If you wandered onto the Wake & Bake website through a Google search looking for a cannabis lube recipe or to figure out how to infuse coconut oil with marijuana, you probably have no idea who I am, why I wrote this book, or why I’m head over heels in love with cannabis. I believe it’s time to share my personal story in hopes that it will inspire you to explore cannabis if you’re in debilitating pain, overweight or depressed.
This post is not about curing cancer or the incredible things that cannabis does for people with epilepsy. We’re not going to go into all of the specifics about what’s good for what. This post is just about my personal experience. I started using cannabis therapeutically and it healed me, so I want to talk about that.
[disclaimer: Keep in mind that I’m not a doctor. Please speak with a doctor before trying cannabis. I am not advocating for anyone to break the law. If you live in a state/nation that does not support the use of cannabis medicinally or recreationally, do not take this post as advice to engage in what has been deemed a criminal activity. I don’t agree with that law, so do however advocate that you work to change it by participating in the movement to legalize cannabis in your state or country. Look em up. They’re everywhere.]
Now that the disclaimer is out of the way… Yes. cannabis healed me. And I want to tell you how it all went down.
My Cannabis Journey
Before it was widely accepted that cannabis could be used medicinally for a variety of conditions, I was decidedly anti-pot. I tried it a few times and I thought I’d gotten the gist.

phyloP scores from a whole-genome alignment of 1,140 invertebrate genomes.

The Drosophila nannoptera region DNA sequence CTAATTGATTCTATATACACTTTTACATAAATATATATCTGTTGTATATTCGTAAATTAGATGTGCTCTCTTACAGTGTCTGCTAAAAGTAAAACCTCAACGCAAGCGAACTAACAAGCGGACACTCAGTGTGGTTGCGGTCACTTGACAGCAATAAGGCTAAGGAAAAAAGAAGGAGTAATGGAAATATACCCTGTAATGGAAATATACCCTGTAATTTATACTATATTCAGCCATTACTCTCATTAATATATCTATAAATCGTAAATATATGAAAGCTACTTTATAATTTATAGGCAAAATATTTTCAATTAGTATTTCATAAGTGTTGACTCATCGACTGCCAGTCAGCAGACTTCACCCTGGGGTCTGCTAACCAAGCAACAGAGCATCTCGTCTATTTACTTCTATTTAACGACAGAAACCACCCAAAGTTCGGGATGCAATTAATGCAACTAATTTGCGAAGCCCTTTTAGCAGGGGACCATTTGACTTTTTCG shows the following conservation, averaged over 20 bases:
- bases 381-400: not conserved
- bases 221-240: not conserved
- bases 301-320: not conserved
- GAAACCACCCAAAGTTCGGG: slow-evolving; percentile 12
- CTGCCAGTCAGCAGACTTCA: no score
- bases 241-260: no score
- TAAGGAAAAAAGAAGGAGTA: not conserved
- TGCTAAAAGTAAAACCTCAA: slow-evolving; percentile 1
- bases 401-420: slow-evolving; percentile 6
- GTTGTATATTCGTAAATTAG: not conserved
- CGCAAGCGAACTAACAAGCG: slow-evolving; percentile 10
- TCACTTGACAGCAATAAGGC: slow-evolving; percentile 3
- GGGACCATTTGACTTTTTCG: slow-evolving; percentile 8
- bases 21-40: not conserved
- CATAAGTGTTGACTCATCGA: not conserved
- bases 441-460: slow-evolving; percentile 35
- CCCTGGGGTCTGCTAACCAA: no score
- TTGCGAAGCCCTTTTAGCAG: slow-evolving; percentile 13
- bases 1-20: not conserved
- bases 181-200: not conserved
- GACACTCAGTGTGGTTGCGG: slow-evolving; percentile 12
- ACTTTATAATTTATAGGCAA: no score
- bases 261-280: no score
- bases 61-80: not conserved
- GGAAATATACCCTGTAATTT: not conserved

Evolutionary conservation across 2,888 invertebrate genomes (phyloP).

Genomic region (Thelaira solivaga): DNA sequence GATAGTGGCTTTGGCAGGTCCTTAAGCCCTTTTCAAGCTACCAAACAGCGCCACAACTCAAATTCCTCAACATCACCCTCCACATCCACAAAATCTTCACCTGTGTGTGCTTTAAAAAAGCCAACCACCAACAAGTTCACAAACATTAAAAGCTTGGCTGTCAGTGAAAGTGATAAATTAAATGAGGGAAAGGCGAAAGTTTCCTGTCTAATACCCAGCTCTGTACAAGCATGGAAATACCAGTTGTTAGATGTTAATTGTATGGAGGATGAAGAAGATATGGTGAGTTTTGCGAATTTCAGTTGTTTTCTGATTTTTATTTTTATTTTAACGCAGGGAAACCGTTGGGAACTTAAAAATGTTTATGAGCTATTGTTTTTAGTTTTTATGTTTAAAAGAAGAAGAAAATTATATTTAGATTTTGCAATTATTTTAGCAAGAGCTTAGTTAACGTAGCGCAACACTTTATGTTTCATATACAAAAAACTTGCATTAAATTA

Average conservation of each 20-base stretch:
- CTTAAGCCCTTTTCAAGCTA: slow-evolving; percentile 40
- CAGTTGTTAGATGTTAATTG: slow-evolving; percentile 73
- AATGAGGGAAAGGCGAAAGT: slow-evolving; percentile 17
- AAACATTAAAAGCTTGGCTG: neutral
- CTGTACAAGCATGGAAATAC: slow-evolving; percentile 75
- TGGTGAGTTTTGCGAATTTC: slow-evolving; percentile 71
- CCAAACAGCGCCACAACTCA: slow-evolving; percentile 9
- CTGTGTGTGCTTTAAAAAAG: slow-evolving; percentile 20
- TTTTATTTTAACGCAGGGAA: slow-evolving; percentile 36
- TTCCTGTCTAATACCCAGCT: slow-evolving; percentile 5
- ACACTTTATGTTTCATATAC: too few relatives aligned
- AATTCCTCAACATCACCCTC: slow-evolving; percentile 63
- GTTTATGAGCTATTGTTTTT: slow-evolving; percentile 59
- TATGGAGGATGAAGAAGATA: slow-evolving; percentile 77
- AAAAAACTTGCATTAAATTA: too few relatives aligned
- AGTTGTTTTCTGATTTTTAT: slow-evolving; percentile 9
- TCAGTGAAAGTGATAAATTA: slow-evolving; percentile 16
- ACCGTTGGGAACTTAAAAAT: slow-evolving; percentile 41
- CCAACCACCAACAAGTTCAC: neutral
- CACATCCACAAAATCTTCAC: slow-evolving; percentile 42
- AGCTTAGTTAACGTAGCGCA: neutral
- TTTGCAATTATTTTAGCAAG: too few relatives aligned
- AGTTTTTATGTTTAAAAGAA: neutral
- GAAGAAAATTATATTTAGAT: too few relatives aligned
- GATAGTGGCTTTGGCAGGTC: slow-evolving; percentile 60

It made me want to eat a lot. It gave me these uncomfortable tingling sensations in places where I was already feeling a lot of pain. It made me feel lazy. For me, these things were deal breakers. And since I was surrounded by a culture that perpetuated the belief in stereotypes about cannabis, I easily saw it as a “drug” that was “bad”. Mm’kay? From the time I was 15, I was overweight, sometimes tipping the scales at 220 lbs.
I tried Weight Watchers, extreme cleanses, and almost every diet pill on the market. But no matter what I did, weight loss was always short-lived and I quickly returned to a cycle of loss followed by even more gain. The weight issue was only a small part of the misery I was experiencing. The real tragedy was living a life in chronic pain. My back would give out regularly and I wouldn’t be able to walk normally for days.
I would constantly have shooting pain down my legs. At 15, I wore back braces under my clothes that looked like ace bandage corsets, slathered on creams and gels that made me smell like an old man, and took NyQuil to sleep. I self medicated, drank myself into oblivion and when things were still really bad… I just ate.
Let’s just be clear about something: When you’re in chronic pain, thinking clearly and making good decisions is nearly impossible and it becomes more and more difficult to find your way out. It’s easy to think that this is just the way it is, and that the pain is just part of who you are. I didn’t believe that I would ever get better unless some miracle pill came along, or some diet, or unless I got really really rich. Deep down, I thought I was just a sad, sick, fat girl and that’s just the way it was.
When I got to college, I knew I had to try something. I convinced myself that I was just a lazy person, so I started by going to the gym. Working out almost always caused new injuries or inflamed the pain I was already experiencing. Since I had no idea how to keep my body in integrity while I was moving, I was doing things I had no business doing, trying to push myself to get results. I was also constantly sick and became chronically depressed, making it difficult to gain any traction or make any lasting changes in my lifestyle.
I think it’s a story that many people know well. I meet lots of people who are in a similar situation who have convinced themselves that it’s somehow their fault. There’s a lot of guilt and shame around being overweight and in pain, and it seems to exacerbate the problem. I thought there was just something wrong with me.
So when, at the age of 21, I was diagnosed with degenerative disc disease, scoliosis and herniated disks that pushed towards my spinal cord (causing me to lose feeling in my legs), I felt that I’d been proven right.
I was broken, and I was ready to rely on the conventional medical system to fix me.